The financially faltering FANS (Fight to Advance the Nation's Sports), launched a year ago by Ralph Nader as a sports consumer's rights group, is shifting its headquarters here to San Francisco in search of more support and money.

Peter Gruenstein, executive director of FANS, said yesterday the 1,400-member organization is in need of an overhaul and would better "survive and grwo" in San Francisco.

"The people there are most enthusiastic about getting a local chapter going," Gruenstein said. "The concept now is to build FANS from the bottom up."

FANS was founded last September to represent sports fans before professional and amateur sports organizations, Congress, the media, federal agencies and the courts. It was to be, in essence, a lobbyist for the average fan.

Nader and Gruenstein said FANS members would participate in policy-making and exert influence through economic boycotts and court challenges.

Gruenstein said recently the future of the organization would be in jeopardy unless finances improved.

Ironically, one of FANS' biggest problems in getting off the ground, Gruenstein said, was its identification with Nader, who provided $20,000 in loans to start up the group.

Nader has acted only in an advisory capacity since he introduced Gruenstein and the FANS concept at a press conference here last September.

"All of Ralph's other group are funded, and people just assumed we were," Gruenstein said. "They didn't realize we're a membership organization, dependent on membership fees. We were very much on our own."

Income from membership fees, $9 a year, has been insufficient to pay salaries for a staff of five and office expenses - let alone repay Nader's loans. Operating costs recently have been met by speaking honorariums and free-lance articles by Gruenstein and staff members.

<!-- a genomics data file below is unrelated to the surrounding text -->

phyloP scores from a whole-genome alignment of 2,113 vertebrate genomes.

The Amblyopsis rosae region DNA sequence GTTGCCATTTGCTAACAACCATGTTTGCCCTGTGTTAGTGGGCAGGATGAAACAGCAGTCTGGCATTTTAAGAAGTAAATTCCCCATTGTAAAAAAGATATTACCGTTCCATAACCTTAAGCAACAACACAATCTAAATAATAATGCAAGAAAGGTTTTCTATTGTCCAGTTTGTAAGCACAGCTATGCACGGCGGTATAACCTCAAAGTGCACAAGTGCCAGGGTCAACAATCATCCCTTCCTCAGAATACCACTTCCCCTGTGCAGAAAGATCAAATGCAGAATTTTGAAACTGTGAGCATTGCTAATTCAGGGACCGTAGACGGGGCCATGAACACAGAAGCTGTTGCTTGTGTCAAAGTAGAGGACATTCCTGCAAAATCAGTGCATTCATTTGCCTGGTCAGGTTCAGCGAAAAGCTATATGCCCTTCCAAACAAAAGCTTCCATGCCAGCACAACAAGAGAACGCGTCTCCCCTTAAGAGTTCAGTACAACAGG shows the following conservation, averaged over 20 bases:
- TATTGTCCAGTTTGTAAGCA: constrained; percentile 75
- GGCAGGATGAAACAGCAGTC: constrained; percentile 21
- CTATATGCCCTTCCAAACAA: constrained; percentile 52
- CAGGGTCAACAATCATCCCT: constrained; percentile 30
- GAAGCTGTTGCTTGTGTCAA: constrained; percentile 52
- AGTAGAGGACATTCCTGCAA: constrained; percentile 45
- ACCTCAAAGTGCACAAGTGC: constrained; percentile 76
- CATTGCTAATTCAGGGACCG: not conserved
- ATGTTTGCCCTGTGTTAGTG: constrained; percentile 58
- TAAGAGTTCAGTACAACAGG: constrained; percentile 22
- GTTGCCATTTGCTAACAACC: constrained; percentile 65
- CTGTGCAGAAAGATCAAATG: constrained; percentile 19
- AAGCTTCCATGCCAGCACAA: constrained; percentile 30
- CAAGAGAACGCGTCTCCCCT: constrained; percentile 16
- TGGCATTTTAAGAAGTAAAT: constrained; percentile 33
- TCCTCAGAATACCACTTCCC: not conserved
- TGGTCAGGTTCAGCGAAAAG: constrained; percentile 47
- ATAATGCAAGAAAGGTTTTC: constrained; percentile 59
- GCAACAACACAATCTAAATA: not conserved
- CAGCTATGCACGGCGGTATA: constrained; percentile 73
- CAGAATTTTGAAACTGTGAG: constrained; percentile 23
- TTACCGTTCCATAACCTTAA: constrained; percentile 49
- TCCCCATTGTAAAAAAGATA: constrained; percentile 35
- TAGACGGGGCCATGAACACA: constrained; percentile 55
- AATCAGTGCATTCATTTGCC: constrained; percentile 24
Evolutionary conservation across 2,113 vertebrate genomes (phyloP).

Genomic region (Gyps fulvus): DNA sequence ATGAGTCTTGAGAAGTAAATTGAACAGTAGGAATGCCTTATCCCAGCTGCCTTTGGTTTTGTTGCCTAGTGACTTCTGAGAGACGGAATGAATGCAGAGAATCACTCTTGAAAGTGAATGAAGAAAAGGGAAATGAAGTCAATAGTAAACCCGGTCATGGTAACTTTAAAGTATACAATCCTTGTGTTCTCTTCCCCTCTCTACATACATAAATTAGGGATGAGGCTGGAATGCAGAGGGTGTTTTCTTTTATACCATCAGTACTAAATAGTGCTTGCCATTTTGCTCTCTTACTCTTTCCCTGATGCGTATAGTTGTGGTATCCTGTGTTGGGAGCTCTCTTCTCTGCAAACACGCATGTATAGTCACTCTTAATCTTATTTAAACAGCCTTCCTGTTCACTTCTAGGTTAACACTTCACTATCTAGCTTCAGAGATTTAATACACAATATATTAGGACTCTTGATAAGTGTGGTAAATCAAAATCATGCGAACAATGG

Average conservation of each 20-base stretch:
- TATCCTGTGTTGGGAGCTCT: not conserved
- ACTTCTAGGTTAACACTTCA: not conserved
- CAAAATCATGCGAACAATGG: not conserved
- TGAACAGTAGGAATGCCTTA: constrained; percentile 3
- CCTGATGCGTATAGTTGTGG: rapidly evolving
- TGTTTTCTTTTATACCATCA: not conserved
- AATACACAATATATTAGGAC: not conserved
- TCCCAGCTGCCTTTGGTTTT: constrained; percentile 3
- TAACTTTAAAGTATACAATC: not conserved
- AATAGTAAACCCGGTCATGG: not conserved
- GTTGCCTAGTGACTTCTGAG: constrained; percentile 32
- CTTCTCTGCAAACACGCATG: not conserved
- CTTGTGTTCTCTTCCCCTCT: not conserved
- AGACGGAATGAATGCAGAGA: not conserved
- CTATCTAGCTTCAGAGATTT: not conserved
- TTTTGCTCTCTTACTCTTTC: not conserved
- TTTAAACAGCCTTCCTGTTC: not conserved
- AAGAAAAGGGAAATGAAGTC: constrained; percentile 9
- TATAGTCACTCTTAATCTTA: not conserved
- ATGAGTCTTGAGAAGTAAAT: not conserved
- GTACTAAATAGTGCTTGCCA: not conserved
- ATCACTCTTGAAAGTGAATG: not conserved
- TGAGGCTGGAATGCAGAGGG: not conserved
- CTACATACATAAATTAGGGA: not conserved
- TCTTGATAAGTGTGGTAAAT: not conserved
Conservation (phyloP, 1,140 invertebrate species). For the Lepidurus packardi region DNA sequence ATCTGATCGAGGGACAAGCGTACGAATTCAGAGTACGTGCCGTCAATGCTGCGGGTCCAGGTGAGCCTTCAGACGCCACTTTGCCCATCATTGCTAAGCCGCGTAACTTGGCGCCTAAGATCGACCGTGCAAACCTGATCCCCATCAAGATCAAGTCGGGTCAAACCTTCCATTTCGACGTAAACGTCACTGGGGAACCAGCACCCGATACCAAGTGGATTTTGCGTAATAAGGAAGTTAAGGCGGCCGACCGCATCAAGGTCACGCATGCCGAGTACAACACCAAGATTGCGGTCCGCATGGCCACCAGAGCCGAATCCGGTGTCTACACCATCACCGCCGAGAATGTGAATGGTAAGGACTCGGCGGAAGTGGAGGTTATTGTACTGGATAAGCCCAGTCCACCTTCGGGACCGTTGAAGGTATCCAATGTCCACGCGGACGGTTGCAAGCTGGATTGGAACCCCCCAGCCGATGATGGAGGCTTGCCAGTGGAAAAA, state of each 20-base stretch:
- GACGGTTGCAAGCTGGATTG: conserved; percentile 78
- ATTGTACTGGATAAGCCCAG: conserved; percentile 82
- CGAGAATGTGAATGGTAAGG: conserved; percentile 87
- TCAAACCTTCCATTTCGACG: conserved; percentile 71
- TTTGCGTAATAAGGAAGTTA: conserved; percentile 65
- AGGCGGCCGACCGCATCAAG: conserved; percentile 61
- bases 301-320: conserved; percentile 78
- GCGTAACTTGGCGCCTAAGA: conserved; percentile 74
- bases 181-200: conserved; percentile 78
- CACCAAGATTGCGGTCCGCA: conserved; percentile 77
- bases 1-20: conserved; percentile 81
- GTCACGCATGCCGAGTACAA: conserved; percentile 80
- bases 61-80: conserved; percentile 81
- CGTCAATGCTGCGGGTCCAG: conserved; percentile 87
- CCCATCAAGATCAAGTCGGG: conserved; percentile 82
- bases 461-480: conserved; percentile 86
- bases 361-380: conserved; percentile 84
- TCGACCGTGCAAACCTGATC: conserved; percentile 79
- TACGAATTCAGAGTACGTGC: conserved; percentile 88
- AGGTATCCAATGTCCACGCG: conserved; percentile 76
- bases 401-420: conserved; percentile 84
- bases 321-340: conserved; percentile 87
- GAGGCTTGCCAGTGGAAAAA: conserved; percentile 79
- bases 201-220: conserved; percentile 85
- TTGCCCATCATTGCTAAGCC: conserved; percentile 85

Gruenstein, who is temporarily on leave from FANS to work on a political campaign, also blamed the news media for some of the problems.

"We really got burned by the press through poor reporting that distorted what we were doing," he said. He cited exaggerated accounts that FANS would demand veto rights in the firing or trading of players by clubs, adding he has spent the past year debunking the reports.

The organization also was the subject of humorous articles and broadcasts teasing that Nader was really plotting to replace hot dogs and beer at the ballpark with wheat germ and carrot juice.

Gruenstein said yesterday the positive aspects of FANS have not been highlighted. He cited the group's call for an appreciation night for Bob Lurie, president of the San Francisco Giants, for fighting to keep the club there despite heavy financial losses.

San Francisco would be an ideal location for the group's first chapter and headquarters, he said, because of the enthusiasm shown there recently. Boston, which he called "the most fanatical sports town in the country," would be perfect, he said. Nevertheless, Gruenstein said he would retain his own base in Washington, not San Francisco.

"Washington is one of the last places you should try to develop a local chapter," he said. "It's not a good sports town. It's a good football town.

"The only logic for our beginning in Washington was that Congress is there and the government, so it's good for lobbying purposes. But there's little lobbying done by FANS."